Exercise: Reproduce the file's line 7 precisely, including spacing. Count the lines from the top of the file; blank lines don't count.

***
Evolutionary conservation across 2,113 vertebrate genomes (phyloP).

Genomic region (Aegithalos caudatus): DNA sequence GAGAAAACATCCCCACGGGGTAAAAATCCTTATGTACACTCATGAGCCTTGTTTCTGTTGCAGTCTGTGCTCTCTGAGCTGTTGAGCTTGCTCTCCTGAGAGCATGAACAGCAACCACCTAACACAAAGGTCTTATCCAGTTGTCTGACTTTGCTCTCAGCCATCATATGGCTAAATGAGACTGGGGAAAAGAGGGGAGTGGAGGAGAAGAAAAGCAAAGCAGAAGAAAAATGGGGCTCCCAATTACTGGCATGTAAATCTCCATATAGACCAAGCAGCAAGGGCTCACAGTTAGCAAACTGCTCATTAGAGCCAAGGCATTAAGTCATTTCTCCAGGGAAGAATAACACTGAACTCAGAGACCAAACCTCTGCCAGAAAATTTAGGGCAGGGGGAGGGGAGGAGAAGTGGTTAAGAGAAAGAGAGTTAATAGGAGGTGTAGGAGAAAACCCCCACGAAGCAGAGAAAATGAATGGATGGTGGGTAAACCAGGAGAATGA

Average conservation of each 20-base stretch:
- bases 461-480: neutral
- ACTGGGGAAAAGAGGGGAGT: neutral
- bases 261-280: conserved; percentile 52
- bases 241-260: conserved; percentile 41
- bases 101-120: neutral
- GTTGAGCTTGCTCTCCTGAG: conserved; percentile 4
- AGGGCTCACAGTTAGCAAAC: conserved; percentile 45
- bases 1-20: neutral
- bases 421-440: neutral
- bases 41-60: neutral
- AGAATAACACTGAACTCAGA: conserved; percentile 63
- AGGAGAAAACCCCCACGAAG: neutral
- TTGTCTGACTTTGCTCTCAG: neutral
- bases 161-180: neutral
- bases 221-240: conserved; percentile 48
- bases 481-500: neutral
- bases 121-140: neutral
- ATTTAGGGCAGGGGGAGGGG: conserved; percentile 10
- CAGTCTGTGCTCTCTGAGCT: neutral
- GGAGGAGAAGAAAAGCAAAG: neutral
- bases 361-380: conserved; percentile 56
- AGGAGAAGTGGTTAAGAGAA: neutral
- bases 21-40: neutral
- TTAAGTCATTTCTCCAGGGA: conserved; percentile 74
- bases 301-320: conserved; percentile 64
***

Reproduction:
- bases 241-260: conserved; percentile 41